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During the Oslo years, Israel experienced openness in trade and diplomatic relations with many Arab states. These days, there are those who quickly describe Israel's secret security relationships with a number of golfing nations as an important political breakthrough that allows Israel to become an integral part of the region. While these ties should not be underestimated, it is important to remember that, in addition to and beyond them, there is already an infrastructure of deeper and more "ecological" ties that Israel is to build its relations with Arab states – namely culture and identity .
The appointment on November 4, 2018 by René Trabelsi – a Jewish businessman from the island of Djerba – as Tourism Minister of Tunisia has received great international attention and has at the same time raised controversy between local political, media and social circles. Tunisia today has no formal diplomatic relations with Israel despite previous precedents for positive relations.
There are those in Tunisia who contradictively oppose normalizing relations and who directly support the boycott, marketing and sanctions and a boycott of Israel. Given this mindset, the appointment of Trabelsi – a Jewish travel agency owner, who for years hosted Israelis in Tunisia, who has himself visited Israel and who supports peace with Israel – is an official role in which he can update His theoretical ideas and make them politics are curious.
Trabelsi is currently the only Jew serving as a minister in an Arab country and wholly the third Jew in Tunisia has served in such a position since his independence in 1957. On the one hand, this is a rather modest representation of a Jewish communities that have lived in the area since the destruction of the first temple. On the other hand, the appointment is significant because of its nature and timing. It also contains several important messages, both on Israel and on the potential role of Tunisian Jews – wherever they may be – to play in establishing relations between the two countries.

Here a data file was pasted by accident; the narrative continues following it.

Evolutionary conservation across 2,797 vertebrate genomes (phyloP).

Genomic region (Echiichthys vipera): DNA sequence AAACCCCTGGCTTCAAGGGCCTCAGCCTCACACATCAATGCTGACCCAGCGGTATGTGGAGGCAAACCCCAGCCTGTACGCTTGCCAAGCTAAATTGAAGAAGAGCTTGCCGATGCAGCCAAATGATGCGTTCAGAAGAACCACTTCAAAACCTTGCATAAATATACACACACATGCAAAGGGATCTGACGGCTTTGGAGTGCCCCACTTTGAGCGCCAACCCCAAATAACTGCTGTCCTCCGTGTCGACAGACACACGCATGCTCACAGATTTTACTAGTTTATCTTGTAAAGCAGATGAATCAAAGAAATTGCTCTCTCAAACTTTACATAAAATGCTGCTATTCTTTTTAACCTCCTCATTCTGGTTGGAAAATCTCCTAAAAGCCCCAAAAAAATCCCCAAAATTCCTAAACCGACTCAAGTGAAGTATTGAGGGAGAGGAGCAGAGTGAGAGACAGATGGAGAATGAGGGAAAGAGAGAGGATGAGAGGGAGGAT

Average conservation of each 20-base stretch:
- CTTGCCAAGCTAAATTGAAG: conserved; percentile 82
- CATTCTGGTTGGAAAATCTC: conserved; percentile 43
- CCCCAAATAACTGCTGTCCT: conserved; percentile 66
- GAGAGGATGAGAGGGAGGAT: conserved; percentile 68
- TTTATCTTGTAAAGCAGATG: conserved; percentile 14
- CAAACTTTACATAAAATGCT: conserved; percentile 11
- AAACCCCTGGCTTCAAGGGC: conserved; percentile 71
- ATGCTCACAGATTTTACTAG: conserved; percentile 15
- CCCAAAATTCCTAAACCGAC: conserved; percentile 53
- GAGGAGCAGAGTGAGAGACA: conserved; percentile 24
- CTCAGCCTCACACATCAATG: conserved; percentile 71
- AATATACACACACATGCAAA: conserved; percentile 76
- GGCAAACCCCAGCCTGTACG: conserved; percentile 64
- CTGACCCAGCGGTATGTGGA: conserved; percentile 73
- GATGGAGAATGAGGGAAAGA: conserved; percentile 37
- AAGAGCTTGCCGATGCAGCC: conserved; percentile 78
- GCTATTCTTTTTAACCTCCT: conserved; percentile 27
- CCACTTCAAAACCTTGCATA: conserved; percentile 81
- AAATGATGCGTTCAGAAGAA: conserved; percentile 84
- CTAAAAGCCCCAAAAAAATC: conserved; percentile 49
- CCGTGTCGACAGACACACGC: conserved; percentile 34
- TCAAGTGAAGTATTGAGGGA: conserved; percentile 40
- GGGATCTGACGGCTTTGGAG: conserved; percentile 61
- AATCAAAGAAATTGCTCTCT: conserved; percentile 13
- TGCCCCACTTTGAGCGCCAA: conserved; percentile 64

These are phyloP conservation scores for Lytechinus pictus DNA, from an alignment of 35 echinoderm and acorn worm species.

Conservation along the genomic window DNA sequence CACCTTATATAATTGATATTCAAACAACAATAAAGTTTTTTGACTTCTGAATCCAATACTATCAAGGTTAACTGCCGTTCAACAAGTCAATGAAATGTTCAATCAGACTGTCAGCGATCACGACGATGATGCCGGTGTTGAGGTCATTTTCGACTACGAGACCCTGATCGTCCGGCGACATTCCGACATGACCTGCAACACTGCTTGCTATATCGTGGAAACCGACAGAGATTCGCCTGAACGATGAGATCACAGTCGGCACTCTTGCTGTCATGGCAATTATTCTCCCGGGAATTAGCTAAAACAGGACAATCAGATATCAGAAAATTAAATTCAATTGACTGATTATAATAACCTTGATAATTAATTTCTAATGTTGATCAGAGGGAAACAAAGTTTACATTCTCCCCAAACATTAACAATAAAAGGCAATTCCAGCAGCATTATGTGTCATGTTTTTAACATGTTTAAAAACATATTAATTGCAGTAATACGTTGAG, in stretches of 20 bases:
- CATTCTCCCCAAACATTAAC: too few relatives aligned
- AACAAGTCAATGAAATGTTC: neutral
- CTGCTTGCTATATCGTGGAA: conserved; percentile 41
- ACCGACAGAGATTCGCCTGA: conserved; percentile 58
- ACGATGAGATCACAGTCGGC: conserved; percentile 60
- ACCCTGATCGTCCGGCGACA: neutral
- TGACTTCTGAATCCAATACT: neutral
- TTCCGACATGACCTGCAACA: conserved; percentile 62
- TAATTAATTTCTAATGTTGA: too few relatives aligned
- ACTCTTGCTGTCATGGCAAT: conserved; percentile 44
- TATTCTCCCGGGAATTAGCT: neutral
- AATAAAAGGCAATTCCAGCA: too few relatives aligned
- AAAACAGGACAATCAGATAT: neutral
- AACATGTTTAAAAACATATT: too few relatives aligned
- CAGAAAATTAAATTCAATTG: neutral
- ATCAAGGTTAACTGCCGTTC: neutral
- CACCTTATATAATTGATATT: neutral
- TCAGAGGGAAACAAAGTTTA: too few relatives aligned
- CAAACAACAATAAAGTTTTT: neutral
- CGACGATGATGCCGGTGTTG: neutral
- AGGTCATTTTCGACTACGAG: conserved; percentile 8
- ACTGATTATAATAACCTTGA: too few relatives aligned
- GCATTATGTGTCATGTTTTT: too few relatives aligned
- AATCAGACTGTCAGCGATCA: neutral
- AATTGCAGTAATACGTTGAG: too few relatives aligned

Trabelsi's appointment is not the only example of positive attitudes towards Jews in Tunisia. In the local elections in April 2018 in the city of Monastir, a Jew was placed on the candidate list of the al-Nahda Party. While not elected to the City Council, he should place him on the list of tolerance and openness.
Tunisia is not the only Arab country where Jews have reached high positions and been treated well by the regime and local people. In fact, Morocco leads in this regard. Previously, Jews served as ministers and seniors
people. Until today, the highest-ranking Jew in the kingdom serves Andre Azoulay as senior adviser to the king. Azoulay is a key person in inter-religious and intermunicipal relations, primarily in the fields of culture and art, where there is lively cooperation between Israelis (many of whom are Moroccan descent) and Jewish and Muslim Moroccans.
Jewish communities in Arab and Muslim countries, such as Jews from the countries living in Israel, constitute a natural – and yet unrealized – bridge between these countries and Israel. This is especially true of Tunisia and Morocco, where active Jewish communities still exist, but also with regard to Iraq, where historically a prosperous and influential Jewish community.
This does not mean that the only important link is with senior Jewish diplomatic and political staff. Having too much emphasis on contacts with Israel can actually harm their efforts and limit the scope of their potential activities towards Israel. What this means is that there is a historical, cultural, interpersonal and inter-municipal connection between Jewish communities in Middle Eastern and North African countries and the particular diasporas in Israel.
In addition, there are ties between Israel and non-Jewish politicians and businessmen in Tunisia, Morocco and other countries. These relationships can potentially become more meaningful with "backing" historical and current Jewish relations in these countries.
The importance of strategic, security or economic partnerships between Israel and other countries in the region should not be underestimated. But instead of hunting for superficial, secret and short-term contacts with authoritarian leaders, Israel must be prepared for signals that come directly or indirectly from more moderate countries such as Tunisia and Morocco. With them, it is possible to build connections of a more civil and cultural nature based on deep and authentic ties. Public exaggeration of the importance of Trabelsi's appointment can damage its potential, but paying attention to the real opportunities embedded in it – without slogan and noisy headlines – can open important doors.
The author is a visiting scholar at Mitvim-Israeli Institute for Regional Policy. She teaches conflict resolution at George Mason University. This article is based on a research paper titled "Tunisia after the Arab Spring and its relations with Israel" published by Mitvim.
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